9 Replies Latest reply on Mar 29, 2011 11:58 PM by Mylenium

    Scientific Motion Tracking?

    djdadi

      Hi all,

      Is it possible to use the motion tracking feature to track a point in a time lapse and "draw" the tracked point's path to be used in scientific research?  Or even better is there a way to measure a distance of drawn particles or angle's of the lines created?

       

      I know there are many software packages out just for this type of stuff (ImagePro), but we don't have those packages readily available at my university.

       

      Thanks!

        • 1. Re: Scientific Motion Tracking?
          Dave LaRonde Level 6

          I can think of a way to do it, but it's not very scientific.

          • Create a comp and a solid that have the same horizontal & vertical dimensions and pixel aspect ratio as the footage to be tracked.
          • Create a null object.
          • Add the footage and do the track.
          • Apply the track to the null object.
          • Create a simple mask path on the solid, and make a mask shape keyframe for it.
          • Copy the null's position keyframes, and paste them into the solid's keyframe
          • Use the Stroke effect to create the line

          I've never done it personally, but it ought to work.  You may have to play around with the duration of the solid's mask shape keyframes, but you can do that.

          • 2. Re: Scientific Motion Tracking?
            Mylenium Most Valuable Participant

            Visualizing a track is easy a proverbial pie - simply emit a particle every frame and let it live forever. Even AE's Particle Playground can do that with a cannon. Plotting and analyzing values would be possible by ways of expressions which, depending on the situation, could be simple or infinitely complex... You'd have to be more specific about that.

             

            Mylenium

            • 3. Re: Scientific Motion Tracking?
              djdadi Level 1

              Thanks guys that seems easy enough trace a tracked point.  As for the analyzing, it would be fairly simple, such as change in verticle distance or change in angle between a fixed point and the point being tracked.  I'm not very experienced with AE, where do you enter these expressions?

               

              Thanks

              • 4. Re: Scientific Motion Tracking?
                Dave LaRonde Level 6

                If you need to return precise measurements, you'll have to devise a Plan B. 

                 

                AE only nows about pixels.  Meters and millimeters are beyond its comprehension.

                • 5. Re: Scientific Motion Tracking?
                  djdadi Level 1

                  That shouldnt be too much of a problem, I can come up with a conversion of pixels to meters easily enough.  I would love to have a plan B and use other softwares made for this, but it seems like all of them cost thousands.

                  • 6. Re: Scientific Motion Tracking?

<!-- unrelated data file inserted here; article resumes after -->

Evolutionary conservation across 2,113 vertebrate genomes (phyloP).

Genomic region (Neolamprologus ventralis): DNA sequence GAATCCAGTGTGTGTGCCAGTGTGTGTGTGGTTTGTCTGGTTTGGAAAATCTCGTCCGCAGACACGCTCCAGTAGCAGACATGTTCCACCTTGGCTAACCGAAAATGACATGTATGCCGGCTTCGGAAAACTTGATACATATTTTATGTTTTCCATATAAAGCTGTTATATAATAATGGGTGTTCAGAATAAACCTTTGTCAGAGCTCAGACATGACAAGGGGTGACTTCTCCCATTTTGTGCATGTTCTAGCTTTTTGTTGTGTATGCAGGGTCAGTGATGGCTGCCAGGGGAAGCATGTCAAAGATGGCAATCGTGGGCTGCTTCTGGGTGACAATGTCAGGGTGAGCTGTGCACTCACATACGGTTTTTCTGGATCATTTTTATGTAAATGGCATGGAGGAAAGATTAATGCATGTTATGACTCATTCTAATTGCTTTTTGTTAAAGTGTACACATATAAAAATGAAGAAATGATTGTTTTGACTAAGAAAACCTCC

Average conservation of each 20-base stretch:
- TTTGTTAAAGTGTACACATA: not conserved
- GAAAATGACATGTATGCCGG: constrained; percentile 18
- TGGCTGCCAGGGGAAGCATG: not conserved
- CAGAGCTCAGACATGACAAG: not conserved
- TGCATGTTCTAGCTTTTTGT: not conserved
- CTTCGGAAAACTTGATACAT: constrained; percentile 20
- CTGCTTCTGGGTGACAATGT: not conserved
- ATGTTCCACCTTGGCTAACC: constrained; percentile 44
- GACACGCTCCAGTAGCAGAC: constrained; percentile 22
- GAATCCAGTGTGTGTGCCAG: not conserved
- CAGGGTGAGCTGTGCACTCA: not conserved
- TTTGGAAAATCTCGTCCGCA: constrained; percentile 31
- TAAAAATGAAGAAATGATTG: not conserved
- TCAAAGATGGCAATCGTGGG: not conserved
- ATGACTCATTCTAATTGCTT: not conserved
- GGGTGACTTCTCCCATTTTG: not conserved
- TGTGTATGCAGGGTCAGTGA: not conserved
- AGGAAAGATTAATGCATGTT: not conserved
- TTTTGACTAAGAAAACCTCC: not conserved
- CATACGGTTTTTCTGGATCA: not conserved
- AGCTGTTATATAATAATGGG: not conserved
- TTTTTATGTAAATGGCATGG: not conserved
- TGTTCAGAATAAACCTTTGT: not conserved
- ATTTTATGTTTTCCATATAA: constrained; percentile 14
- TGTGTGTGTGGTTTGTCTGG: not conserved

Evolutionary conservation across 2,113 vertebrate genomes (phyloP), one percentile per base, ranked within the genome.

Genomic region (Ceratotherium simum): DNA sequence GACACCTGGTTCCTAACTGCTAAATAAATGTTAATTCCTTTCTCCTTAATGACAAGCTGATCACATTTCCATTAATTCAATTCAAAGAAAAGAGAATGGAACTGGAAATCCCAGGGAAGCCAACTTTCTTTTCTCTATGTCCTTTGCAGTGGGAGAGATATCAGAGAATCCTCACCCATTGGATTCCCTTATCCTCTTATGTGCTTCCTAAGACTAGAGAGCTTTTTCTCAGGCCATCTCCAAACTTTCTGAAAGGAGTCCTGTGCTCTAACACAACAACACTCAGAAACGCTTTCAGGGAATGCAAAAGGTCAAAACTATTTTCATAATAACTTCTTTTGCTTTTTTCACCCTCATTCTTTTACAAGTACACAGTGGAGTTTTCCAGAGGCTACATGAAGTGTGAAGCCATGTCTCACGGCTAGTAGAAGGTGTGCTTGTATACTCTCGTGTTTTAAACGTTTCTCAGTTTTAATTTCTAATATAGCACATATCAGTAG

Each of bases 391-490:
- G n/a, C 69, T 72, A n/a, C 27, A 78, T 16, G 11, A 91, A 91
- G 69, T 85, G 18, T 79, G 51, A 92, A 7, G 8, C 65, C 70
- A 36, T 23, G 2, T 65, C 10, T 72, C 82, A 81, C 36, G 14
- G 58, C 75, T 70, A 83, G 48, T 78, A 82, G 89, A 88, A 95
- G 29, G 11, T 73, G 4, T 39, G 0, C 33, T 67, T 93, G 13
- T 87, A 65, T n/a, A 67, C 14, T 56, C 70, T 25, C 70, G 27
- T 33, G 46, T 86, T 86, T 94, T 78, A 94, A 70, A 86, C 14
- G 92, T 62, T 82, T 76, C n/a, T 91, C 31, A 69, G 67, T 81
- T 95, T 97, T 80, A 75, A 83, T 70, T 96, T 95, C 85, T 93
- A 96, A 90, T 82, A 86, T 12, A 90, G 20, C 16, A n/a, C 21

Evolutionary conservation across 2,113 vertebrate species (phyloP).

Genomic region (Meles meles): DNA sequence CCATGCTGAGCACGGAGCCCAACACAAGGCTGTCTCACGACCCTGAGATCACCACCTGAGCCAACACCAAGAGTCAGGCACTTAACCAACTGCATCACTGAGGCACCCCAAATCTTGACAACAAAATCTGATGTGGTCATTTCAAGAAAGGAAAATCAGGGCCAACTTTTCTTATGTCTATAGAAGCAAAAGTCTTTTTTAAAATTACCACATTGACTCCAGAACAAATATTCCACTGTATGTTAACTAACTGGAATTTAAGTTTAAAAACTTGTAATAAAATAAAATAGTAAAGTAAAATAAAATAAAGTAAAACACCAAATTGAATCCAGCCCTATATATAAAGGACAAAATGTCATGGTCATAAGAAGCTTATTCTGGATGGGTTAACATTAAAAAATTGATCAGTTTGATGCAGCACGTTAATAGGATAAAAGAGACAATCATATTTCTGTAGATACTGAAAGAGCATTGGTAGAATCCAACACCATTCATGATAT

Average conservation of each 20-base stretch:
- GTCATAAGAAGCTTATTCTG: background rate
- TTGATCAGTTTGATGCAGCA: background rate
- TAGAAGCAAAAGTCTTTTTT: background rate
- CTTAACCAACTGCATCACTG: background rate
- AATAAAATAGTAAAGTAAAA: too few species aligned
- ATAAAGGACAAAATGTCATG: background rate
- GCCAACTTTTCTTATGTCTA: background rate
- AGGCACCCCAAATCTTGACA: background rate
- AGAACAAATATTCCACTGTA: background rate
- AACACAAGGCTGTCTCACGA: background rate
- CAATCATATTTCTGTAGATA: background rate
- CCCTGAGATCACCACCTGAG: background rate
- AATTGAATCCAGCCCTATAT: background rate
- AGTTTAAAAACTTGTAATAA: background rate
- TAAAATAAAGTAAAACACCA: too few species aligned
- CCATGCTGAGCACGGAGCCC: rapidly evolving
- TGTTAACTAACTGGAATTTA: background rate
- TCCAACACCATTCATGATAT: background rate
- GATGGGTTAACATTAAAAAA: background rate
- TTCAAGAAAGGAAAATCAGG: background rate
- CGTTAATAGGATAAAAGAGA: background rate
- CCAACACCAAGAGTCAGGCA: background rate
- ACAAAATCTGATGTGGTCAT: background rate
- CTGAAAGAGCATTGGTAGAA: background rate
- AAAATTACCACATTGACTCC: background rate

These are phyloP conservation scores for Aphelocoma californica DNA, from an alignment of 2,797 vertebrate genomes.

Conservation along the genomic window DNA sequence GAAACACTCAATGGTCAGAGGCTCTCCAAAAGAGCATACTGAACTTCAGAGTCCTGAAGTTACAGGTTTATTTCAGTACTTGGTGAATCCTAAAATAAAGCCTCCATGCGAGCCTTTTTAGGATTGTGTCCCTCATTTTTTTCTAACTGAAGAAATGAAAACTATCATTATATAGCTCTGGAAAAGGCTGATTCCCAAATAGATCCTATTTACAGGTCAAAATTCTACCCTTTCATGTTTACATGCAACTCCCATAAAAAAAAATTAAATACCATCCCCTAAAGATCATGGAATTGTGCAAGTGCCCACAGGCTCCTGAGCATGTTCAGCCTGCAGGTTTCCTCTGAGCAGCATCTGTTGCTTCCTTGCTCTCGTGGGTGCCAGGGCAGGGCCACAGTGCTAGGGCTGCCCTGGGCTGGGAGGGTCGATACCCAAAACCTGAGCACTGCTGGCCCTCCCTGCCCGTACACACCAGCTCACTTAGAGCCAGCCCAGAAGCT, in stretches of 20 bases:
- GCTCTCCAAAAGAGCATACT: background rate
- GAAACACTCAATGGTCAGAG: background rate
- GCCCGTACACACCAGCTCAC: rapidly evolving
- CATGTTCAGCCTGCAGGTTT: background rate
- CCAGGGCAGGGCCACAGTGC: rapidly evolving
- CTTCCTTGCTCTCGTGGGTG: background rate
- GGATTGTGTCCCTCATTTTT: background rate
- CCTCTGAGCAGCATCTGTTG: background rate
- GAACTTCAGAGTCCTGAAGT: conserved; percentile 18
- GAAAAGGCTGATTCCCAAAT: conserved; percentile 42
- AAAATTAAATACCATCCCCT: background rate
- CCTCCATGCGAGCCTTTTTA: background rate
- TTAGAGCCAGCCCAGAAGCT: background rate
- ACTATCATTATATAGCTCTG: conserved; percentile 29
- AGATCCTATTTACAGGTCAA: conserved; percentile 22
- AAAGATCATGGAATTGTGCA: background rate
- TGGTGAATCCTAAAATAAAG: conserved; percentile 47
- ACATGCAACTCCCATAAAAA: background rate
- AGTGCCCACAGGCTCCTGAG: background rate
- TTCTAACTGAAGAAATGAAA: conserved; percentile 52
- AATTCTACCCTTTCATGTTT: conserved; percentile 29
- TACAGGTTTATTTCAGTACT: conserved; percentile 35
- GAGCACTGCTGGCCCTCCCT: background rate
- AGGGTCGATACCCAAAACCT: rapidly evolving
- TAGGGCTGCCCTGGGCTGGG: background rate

Dave LaRonde Level 6

                    djdadi wrote:

                    That shouldnt be too much of a problem, I can come up with a conversion of pixels to meters easily enough.

                     

                    I hope you're right, but personally, I don't see a practical way to do it.  If you find a way, write back.

                     

                    I easily see situations arising where you move the camera and use the zoom lens, and suddenly a pixel is a much different measurement.

                    • 7. Re: Scientific Motion Tracking?
                      djdadi Level 1

                      The camera won't be moving during a time-lapse, or zooming.  It will be similar to this video, except a higher frame rate, and more focused on one plant (and possibly one leaf). 

                       

                      http://www.youtube.com/watch?v=qCtE8nCKG1A

                      • 8. Re: Scientific Motion Tracking?
                        Rick Gerard Adobe Community Professional & MVP

                        You need to put something of a known length into the frame. It could be anything. If you place the item at the same distance from the camera then accurate measurements can be taken. If you have a point of reference you can also load rendered frames into Photoshop Extended and use the measurement tools there. Measurements can also be used in the Vanishing Point plug-in in Photoshop.

                         

                        If you don't want a reference item in the shot just put a ruler in the frame for the first few seconds, then pull it out. Measurements can then be made using the first frame as a reference. You could even note the focal length of the camera and the focus distance, then establish some numbers using rulers. This would give you a basis for measurements that could be translated to any shot.

                        • 9. Re: Scientific Motion Tracking?
                          Mylenium Most Valuable Participant
                          where do you enter these expressions?

                           

                          Expressions can be applied to any animatable property, i.e. anything that has a stopwatch. Check the help on teh topic. As for the rest I agree with Rick - you will need a reference measure if this is required to be expressed in realworld units. However, zooming or changing camera POV doesn't go down well with such stuff - a 5cm reference scale will just be a bunch of mooshy pixels when zoomed out too far, considerably skewing the results of any measures taken from that zoomed out picture. A better strategy generally is to use as high-res a camera as possible with a static zoom factor and properly aligned to the reference scale.

                           

                          Mylenium